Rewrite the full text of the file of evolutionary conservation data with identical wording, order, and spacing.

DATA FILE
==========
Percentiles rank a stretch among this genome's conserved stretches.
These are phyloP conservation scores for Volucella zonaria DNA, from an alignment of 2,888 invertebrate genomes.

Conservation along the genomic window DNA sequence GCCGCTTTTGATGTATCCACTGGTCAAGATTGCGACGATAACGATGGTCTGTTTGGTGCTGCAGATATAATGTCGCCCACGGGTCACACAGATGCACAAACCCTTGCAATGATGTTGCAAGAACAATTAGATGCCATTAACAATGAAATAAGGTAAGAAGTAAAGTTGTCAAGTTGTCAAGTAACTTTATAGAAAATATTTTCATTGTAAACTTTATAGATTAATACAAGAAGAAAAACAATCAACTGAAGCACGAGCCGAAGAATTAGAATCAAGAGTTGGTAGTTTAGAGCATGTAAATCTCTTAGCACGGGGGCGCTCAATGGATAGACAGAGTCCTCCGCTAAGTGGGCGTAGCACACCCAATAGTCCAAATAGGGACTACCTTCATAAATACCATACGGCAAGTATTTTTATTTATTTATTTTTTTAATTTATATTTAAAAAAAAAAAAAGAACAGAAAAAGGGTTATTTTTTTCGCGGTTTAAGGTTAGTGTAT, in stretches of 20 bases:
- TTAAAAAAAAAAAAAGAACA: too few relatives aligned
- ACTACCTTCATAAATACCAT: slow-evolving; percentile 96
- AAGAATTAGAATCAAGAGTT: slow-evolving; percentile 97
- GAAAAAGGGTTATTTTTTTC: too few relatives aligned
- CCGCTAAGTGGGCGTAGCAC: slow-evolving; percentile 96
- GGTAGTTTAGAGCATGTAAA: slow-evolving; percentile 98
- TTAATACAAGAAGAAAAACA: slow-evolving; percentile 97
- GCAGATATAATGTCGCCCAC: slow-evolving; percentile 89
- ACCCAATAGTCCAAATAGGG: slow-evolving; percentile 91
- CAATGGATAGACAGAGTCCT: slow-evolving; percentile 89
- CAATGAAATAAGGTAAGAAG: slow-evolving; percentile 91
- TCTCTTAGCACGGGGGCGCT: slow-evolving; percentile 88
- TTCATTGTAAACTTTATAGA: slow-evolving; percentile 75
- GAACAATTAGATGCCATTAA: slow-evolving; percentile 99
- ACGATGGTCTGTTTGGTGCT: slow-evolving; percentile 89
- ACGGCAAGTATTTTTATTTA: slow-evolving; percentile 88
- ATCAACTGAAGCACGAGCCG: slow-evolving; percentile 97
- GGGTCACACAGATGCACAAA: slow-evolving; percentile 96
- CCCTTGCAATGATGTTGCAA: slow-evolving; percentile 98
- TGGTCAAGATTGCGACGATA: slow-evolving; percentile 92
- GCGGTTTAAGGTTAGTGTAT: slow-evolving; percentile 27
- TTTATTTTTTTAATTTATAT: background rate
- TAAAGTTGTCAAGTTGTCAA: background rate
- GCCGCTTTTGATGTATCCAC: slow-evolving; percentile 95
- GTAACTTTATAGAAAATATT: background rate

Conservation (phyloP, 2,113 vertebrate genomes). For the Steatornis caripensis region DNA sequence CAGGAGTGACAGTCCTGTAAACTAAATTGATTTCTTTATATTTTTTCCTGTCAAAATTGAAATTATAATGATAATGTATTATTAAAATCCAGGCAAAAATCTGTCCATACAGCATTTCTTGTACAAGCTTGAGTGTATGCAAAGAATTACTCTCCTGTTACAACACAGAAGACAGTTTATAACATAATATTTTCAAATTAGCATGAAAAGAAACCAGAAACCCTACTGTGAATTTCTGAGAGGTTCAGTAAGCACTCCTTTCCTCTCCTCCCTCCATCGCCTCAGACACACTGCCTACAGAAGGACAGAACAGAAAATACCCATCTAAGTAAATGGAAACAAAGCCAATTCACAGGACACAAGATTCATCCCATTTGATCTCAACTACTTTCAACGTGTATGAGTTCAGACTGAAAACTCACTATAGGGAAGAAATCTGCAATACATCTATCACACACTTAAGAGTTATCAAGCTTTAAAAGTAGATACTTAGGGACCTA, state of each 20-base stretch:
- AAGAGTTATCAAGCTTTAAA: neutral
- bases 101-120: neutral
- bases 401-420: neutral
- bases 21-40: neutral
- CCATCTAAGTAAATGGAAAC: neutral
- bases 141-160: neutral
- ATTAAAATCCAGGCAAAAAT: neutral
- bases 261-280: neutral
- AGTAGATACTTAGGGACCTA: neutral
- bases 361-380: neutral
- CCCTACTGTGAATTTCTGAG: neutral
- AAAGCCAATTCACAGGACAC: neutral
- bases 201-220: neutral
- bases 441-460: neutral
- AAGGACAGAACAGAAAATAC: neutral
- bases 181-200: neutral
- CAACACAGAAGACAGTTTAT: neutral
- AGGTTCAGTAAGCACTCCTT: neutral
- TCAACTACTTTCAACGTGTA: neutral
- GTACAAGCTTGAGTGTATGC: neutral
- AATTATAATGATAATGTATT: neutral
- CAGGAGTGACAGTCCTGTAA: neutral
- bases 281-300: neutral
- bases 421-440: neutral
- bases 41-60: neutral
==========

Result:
Percentiles rank a stretch among this genome's conserved stretches.
These are phyloP conservation scores for Volucella zonaria DNA, from an alignment of 2,888 invertebrate genomes.

Conservation along the genomic window DNA sequence GCCGCTTTTGATGTATCCACTGGTCAAGATTGCGACGATAACGATGGTCTGTTTGGTGCTGCAGATATAATGTCGCCCACGGGTCACACAGATGCACAAACCCTTGCAATGATGTTGCAAGAACAATTAGATGCCATTAACAATGAAATAAGGTAAGAAGTAAAGTTGTCAAGTTGTCAAGTAACTTTATAGAAAATATTTTCATTGTAAACTTTATAGATTAATACAAGAAGAAAAACAATCAACTGAAGCACGAGCCGAAGAATTAGAATCAAGAGTTGGTAGTTTAGAGCATGTAAATCTCTTAGCACGGGGGCGCTCAATGGATAGACAGAGTCCTCCGCTAAGTGGGCGTAGCACACCCAATAGTCCAAATAGGGACTACCTTCATAAATACCATACGGCAAGTATTTTTATTTATTTATTTTTTTAATTTATATTTAAAAAAAAAAAAAGAACAGAAAAAGGGTTATTTTTTTCGCGGTTTAAGGTTAGTGTAT, in stretches of 20 bases:
- TTAAAAAAAAAAAAAGAACA: too few relatives aligned
- ACTACCTTCATAAATACCAT: slow-evolving; percentile 96
- AAGAATTAGAATCAAGAGTT: slow-evolving; percentile 97
- GAAAAAGGGTTATTTTTTTC: too few relatives aligned
- CCGCTAAGTGGGCGTAGCAC: slow-evolving; percentile 96
- GGTAGTTTAGAGCATGTAAA: slow-evolving; percentile 98
- TTAATACAAGAAGAAAAACA: slow-evolving; percentile 97
- GCAGATATAATGTCGCCCAC: slow-evolving; percentile 89
- ACCCAATAGTCCAAATAGGG: slow-evolving; percentile 91
- CAATGGATAGACAGAGTCCT: slow-evolving; percentile 89
- CAATGAAATAAGGTAAGAAG: slow-evolving; percentile 91
- TCTCTTAGCACGGGGGCGCT: slow-evolving; percentile 88
- TTCATTGTAAACTTTATAGA: slow-evolving; percentile 75
- GAACAATTAGATGCCATTAA: slow-evolving; percentile 99
- ACGATGGTCTGTTTGGTGCT: slow-evolving; percentile 89
- ACGGCAAGTATTTTTATTTA: slow-evolving; percentile 88
- ATCAACTGAAGCACGAGCCG: slow-evolving; percentile 97
- GGGTCACACAGATGCACAAA: slow-evolving; percentile 96
- CCCTTGCAATGATGTTGCAA: slow-evolving; percentile 98
- TGGTCAAGATTGCGACGATA: slow-evolving; percentile 92
- GCGGTTTAAGGTTAGTGTAT: slow-evolving; percentile 27
- TTTATTTTTTTAATTTATAT: background rate
- TAAAGTTGTCAAGTTGTCAA: background rate
- GCCGCTTTTGATGTATCCAC: slow-evolving; percentile 95
- GTAACTTTATAGAAAATATT: background rate

Conservation (phyloP, 2,113 vertebrate genomes). For the Steatornis caripensis region DNA sequence CAGGAGTGACAGTCCTGTAAACTAAATTGATTTCTTTATATTTTTTCCTGTCAAAATTGAAATTATAATGATAATGTATTATTAAAATCCAGGCAAAAATCTGTCCATACAGCATTTCTTGTACAAGCTTGAGTGTATGCAAAGAATTACTCTCCTGTTACAACACAGAAGACAGTTTATAACATAATATTTTCAAATTAGCATGAAAAGAAACCAGAAACCCTACTGTGAATTTCTGAGAGGTTCAGTAAGCACTCCTTTCCTCTCCTCCCTCCATCGCCTCAGACACACTGCCTACAGAAGGACAGAACAGAAAATACCCATCTAAGTAAATGGAAACAAAGCCAATTCACAGGACACAAGATTCATCCCATTTGATCTCAACTACTTTCAACGTGTATGAGTTCAGACTGAAAACTCACTATAGGGAAGAAATCTGCAATACATCTATCACACACTTAAGAGTTATCAAGCTTTAAAAGTAGATACTTAGGGACCTA, state of each 20-base stretch:
- AAGAGTTATCAAGCTTTAAA: neutral
- bases 101-120: neutral
- bases 401-420: neutral
- bases 21-40: neutral
- CCATCTAAGTAAATGGAAAC: neutral
- bases 141-160: neutral
- ATTAAAATCCAGGCAAAAAT: neutral
- bases 261-280: neutral
- AGTAGATACTTAGGGACCTA: neutral
- bases 361-380: neutral
- CCCTACTGTGAATTTCTGAG: neutral
- AAAGCCAATTCACAGGACAC: neutral
- bases 201-220: neutral
- bases 441-460: neutral
- AAGGACAGAACAGAAAATAC: neutral
- bases 181-200: neutral
- CAACACAGAAGACAGTTTAT: neutral
- AGGTTCAGTAAGCACTCCTT: neutral
- TCAACTACTTTCAACGTGTA: neutral
- GTACAAGCTTGAGTGTATGC: neutral
- AATTATAATGATAATGTATT: neutral
- CAGGAGTGACAGTCCTGTAA: neutral
- bases 281-300: neutral
- bases 421-440: neutral
- bases 41-60: neutral